It has been five years since the epic Stanley Cup final playoff battle between the Flames and Tampa Bay Lightning.
Five years since Martin Gelinas scored the phantom Cup winner on home ice in Game 6. Five years since the Lightning won for real in Game 7.
Five years have passed, but the story is still the same for goalies Miikka Kiprusoff and Nikolai Khabibulin.
This year’s opening round series between the Flames and Chicago Blackhawks has been so close, so intense, the biggest deciding factor so far has been the performances of said goalies.
Kiprusoff was good in Game 1 and 2 losses, Khabibulin was better. Chicago won both games by a goal.
If Kiprusoff had been a solid as Khabibulin, the Flames would have come home for Game 3 with a split, if not a sweep.
Game 3 was probably Calgary’s weakest game of the series, yet the Flames won 4-2.
That’s because Kiprusoff ramped up his performance from good to very good whereas the Flames finally found a way to solve Khabibulin.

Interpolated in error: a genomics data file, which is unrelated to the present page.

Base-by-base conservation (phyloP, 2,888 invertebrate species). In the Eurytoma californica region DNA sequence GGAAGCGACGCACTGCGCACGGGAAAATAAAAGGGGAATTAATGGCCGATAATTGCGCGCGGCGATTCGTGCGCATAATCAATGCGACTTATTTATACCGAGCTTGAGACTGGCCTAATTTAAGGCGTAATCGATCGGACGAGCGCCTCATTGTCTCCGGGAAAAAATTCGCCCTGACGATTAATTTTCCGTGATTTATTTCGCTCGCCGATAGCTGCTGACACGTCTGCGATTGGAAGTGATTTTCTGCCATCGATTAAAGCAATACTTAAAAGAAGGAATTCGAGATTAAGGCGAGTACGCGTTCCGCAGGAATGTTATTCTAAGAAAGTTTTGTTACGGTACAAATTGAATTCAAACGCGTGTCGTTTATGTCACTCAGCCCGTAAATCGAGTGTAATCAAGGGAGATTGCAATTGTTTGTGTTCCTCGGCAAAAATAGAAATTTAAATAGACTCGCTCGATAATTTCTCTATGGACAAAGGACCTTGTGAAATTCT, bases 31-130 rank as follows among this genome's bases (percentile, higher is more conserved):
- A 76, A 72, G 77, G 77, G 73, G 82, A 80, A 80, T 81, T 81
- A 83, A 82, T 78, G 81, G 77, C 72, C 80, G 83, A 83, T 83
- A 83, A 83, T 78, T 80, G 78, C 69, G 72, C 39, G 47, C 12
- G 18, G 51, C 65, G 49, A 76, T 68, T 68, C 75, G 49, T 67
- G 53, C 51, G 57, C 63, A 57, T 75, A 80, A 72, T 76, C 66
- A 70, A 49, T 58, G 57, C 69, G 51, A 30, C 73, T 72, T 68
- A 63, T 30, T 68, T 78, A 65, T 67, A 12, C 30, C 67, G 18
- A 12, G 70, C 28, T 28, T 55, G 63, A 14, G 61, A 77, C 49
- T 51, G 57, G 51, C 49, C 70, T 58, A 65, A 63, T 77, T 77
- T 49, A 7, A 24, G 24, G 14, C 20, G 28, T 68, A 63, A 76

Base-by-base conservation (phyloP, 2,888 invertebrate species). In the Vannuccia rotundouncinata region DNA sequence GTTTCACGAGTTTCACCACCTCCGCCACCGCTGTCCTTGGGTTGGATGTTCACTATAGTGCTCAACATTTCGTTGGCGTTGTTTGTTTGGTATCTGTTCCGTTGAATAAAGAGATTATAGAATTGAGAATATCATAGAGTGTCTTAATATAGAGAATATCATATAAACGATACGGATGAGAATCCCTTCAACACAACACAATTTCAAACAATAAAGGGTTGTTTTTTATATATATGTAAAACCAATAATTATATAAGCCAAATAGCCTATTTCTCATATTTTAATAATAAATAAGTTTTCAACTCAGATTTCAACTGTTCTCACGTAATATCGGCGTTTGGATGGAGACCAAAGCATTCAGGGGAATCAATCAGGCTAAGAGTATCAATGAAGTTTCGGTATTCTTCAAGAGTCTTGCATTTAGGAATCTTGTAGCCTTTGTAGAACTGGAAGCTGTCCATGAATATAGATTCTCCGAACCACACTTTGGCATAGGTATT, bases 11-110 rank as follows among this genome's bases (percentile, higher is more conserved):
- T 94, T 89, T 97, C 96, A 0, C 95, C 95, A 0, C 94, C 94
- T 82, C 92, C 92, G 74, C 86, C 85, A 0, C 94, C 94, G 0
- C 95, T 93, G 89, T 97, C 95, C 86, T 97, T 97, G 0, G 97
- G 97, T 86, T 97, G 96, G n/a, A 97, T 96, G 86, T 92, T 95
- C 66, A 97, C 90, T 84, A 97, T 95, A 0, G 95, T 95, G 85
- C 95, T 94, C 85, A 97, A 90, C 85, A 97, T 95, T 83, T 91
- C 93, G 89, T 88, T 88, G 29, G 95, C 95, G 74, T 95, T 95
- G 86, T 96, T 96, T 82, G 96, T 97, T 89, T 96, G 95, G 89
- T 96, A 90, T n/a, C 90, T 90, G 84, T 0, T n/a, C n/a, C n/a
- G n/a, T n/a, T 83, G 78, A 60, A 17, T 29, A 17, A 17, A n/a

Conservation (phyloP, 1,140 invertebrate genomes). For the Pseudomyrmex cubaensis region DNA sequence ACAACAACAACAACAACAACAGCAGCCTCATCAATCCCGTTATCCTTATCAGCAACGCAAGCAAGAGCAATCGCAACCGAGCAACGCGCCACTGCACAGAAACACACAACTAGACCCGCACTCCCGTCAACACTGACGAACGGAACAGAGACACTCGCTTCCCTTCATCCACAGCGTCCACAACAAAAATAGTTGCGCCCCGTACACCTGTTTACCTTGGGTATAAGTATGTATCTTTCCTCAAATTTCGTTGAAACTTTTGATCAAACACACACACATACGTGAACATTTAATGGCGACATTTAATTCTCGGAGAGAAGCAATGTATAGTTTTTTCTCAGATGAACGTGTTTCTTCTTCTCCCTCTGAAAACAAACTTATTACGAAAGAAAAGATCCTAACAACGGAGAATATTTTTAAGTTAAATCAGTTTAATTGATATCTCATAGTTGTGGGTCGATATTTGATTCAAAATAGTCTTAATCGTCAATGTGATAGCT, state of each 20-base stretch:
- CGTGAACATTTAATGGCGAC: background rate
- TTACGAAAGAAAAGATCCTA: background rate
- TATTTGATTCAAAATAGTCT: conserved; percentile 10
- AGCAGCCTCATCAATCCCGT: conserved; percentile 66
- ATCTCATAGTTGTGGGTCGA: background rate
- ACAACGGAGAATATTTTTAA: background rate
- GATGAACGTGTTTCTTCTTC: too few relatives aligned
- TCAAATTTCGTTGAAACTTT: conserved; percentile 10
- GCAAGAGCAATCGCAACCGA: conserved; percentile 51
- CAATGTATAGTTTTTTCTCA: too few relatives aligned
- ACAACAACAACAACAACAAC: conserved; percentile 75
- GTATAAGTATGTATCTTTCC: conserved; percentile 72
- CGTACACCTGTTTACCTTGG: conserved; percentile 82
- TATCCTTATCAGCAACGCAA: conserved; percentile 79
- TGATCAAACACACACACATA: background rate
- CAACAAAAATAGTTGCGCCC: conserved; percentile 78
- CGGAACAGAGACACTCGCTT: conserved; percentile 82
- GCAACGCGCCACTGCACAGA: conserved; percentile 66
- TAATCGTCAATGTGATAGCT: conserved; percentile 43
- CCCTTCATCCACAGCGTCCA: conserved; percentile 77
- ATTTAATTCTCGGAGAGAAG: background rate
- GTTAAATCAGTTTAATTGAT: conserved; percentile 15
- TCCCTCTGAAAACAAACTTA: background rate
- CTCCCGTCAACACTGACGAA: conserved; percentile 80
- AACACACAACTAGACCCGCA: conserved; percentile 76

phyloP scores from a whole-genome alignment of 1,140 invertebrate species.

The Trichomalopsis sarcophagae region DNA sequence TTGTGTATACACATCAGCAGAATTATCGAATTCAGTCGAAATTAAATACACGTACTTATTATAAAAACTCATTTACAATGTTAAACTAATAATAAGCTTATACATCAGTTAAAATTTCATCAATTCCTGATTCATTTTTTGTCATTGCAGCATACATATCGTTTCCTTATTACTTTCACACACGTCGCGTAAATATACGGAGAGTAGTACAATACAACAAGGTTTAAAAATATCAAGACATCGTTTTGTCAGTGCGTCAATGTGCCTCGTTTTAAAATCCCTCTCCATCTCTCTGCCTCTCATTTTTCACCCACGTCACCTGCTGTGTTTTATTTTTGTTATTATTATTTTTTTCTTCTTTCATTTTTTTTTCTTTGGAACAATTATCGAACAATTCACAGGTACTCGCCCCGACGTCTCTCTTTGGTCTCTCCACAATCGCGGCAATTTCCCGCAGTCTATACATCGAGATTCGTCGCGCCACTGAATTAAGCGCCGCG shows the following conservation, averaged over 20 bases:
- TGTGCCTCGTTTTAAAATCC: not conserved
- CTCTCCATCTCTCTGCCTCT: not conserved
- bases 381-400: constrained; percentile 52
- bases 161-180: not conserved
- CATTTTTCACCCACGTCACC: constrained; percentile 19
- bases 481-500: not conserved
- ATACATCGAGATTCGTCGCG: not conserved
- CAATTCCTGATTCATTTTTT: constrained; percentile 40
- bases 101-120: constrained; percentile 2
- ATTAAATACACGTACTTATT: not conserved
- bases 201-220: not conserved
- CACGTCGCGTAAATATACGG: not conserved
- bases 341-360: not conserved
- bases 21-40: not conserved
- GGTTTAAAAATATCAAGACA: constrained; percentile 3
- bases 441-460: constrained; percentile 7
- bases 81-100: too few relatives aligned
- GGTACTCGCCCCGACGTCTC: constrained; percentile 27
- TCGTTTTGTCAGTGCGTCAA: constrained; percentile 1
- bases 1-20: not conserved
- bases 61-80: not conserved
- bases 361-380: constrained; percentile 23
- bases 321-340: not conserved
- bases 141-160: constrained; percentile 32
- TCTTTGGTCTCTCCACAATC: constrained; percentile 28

Khabibulin’s mastery of the Flames over the years has been stunning.
It would be nice to think that now that his bubble has burst, he’s just another beatable goalie. But it’s not that simple.
Khabibulin is big, has a croutch that covers a huge chunk of scoring space and still has fabulous reflexes for a 36-year-old.
Where he is beatable is fighting through screens and moving side to side.
Kiprusoff, on the other hand, is either very average this season or very good.
Much has been written about coach Mike Keenan overplaying him into exhaustion, but the simple fact remains, if Kipper gets hot, the Flames have the offensive horses to play well into May this spring.
The best-case scenario is Kiprusoff catching a case of his 2003-04 goaltending magic and carrying the Flames, even on nights when they’re outplayed.
But that shouldn’t be counted on or expected.
The outcome of the Calgary/Chicago will undoubtedly come down to goaltending.
The team that plays the strongest may not necessarily win.
The team that has the better goaltending will. Skaters such as Jarome Iginla and Jonathan Toews don’t have nearly as much power and influence as Kiprusoff and Khabibulin.